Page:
Most of these fatalities were due to traffic accidents. With these statistics in front of us, how much of a shortened response time makes a difference? Opponents of change in this area site the golden hour as a reason for the increased response and transport times. The golden hour is the period of time immediately after a traumatic injury and is often cited for stroke patients. I personally asked about the golden hour after my dad was hospitalized for a stroke.
The doctor carefully explained that new studies show patients can benefit up to 24 hours after a stroke for aggressive treatment (depending on symptoms), the golden hour, she explained, doesn’t really apply anymore. The golden hour, according to an article by Urbanization3 was a term first coined in the 1970s and popularized in the 1980s. The terms origins come from a photograph referencing the first hour of light after the sun rises and the last hour as it sets. The concept of a critical window of perfect sunlight was adopted by the emergency medical providers to refer to the crucial period of time after an injury.
There is little scientific basis to this one-hour rule and in fact one study showed that in some cases this concept when applied can end up doing more harm. A study was conducted showing the results that time did not coincide with mortality. EMT&Fire Training Incorporated4 reported these results stating that in each case, mortality rates did not change significantly with the time spent in the field.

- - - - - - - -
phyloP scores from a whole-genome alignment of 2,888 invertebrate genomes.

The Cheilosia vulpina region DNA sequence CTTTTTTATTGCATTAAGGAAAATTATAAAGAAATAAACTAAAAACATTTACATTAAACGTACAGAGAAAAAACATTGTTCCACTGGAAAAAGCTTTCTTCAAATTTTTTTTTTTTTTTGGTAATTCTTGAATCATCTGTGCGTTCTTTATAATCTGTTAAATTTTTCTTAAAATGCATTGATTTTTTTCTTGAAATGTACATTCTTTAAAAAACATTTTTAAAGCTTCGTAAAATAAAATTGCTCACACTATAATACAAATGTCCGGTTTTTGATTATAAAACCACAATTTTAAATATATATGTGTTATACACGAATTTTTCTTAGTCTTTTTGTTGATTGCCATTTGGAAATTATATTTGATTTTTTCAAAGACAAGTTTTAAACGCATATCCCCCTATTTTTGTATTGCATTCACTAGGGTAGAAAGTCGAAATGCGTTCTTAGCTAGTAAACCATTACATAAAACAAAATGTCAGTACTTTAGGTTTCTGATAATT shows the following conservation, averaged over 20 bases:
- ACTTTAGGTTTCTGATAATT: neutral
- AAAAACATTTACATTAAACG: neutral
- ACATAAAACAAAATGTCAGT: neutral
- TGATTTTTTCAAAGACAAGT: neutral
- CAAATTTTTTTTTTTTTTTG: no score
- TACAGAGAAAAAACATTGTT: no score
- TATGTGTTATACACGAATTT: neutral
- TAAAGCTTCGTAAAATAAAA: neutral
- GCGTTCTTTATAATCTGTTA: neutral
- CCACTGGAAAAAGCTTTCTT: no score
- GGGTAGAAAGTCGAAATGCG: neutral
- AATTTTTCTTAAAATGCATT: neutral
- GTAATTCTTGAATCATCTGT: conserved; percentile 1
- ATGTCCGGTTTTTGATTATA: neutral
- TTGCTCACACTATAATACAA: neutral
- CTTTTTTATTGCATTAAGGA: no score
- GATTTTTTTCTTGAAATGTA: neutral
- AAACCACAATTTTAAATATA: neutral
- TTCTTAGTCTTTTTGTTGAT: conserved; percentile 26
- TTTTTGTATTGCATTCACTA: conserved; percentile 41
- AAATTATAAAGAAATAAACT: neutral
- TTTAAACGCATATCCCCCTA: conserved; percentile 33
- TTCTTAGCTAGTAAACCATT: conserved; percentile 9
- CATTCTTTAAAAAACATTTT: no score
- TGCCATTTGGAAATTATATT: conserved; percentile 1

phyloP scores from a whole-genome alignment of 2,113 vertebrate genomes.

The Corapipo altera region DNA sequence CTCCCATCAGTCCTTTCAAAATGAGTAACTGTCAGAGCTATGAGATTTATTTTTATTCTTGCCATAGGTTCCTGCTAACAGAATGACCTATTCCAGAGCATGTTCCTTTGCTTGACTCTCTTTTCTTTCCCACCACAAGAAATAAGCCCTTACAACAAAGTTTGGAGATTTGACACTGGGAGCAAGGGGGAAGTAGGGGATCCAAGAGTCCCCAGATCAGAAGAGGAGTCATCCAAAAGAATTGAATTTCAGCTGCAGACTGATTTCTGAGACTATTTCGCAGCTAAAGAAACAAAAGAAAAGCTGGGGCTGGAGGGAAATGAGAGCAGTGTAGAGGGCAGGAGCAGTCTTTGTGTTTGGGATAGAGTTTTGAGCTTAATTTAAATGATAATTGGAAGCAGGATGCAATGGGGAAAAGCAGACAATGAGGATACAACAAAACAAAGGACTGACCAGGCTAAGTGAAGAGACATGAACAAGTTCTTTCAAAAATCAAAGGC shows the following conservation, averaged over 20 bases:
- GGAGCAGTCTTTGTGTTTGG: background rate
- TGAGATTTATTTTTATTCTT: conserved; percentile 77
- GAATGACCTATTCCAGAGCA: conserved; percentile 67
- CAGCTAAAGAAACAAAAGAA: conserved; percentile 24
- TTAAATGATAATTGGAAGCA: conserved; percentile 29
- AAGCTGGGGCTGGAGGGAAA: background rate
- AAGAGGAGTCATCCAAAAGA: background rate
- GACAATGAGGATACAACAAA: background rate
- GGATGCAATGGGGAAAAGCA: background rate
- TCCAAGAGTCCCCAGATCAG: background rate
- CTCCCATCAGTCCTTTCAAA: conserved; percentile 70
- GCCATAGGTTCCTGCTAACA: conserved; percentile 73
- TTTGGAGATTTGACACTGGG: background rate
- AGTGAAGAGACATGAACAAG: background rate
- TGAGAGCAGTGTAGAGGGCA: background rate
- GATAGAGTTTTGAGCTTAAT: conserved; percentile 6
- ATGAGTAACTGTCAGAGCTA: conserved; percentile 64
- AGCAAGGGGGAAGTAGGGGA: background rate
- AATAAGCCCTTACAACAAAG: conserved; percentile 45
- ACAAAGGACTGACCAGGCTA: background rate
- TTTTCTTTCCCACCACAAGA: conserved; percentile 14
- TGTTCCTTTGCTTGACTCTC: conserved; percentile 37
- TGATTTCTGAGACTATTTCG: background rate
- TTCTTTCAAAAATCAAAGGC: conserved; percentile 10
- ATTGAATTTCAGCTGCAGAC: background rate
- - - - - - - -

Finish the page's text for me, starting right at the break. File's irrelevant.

- “In ten-minute increments of EMS time, the study revealed no evidence of increased death rates with an increase in time in the field.
- In fifteen-minute increments, the study revealed no correlation between increased death rates with increased time in the field.
- The study looked at patients that received care in less than 60 minutes and those that received it in more than 60 minutes. There was no association with the mortality rate.”
While there are critical patients who need to get to the hospital more quickly, studies clearly show that most do not. While this currently remains a local decision a repaid response may only benefit a very small number of patients. This leads to recalling the statement made by Spock in the Wrath of Khan. Spock stated, “Logic clearly dictates that the needs of the many outweigh the needs of the few.”
A more scientific statement is related to the origins of EMS. EMS is a prehospital provided care and can be considered an extension of the emergency department (ED). As an extension of this service, EMS must be subject to the same scrutiny as applied to the ED staff when it concerns their methods, interventions, and protocols. Emergency lights and sirens ubiquitous throughout society but that does not mean the use of them cannot change. With “Do No Harm” as a guiding EMS concept, the time for change appears to have been upon us for several years now.
Bledsoe, B. (2003, December). Myth #4 Lights and Sirens. EMSWorld. Retrieved October 20, 2022, from https://www.hmpgloballearningnetwork.com/site/emsworld/article/10325079/ems-myth-4-lights-and-sirens-save-significant-amount-travel-time-and-lives
Neulander, M., Siddiqui, D., & Mountfort, S. (2022, September 12). EMS Lights and Sirens. National Library of Medicine.
Hoemeke, L., Rossiter, N., Augustin, S., Cortes-Rodriguez, A., & Joseph, M. (2021, September 7). The Golden Hour: The Critical Time Between Life and Death. Think Global Health Urbanization.
The “Golden Hour” and Other Common Myths in Trauma Care. (n.d.). EMT&Fire Training Incorporated. Retrieved October 20, 2022, from https://www.emtfiretraining.com/blog/the-golden-hour-and-other-common-myths-in-trauma-care.php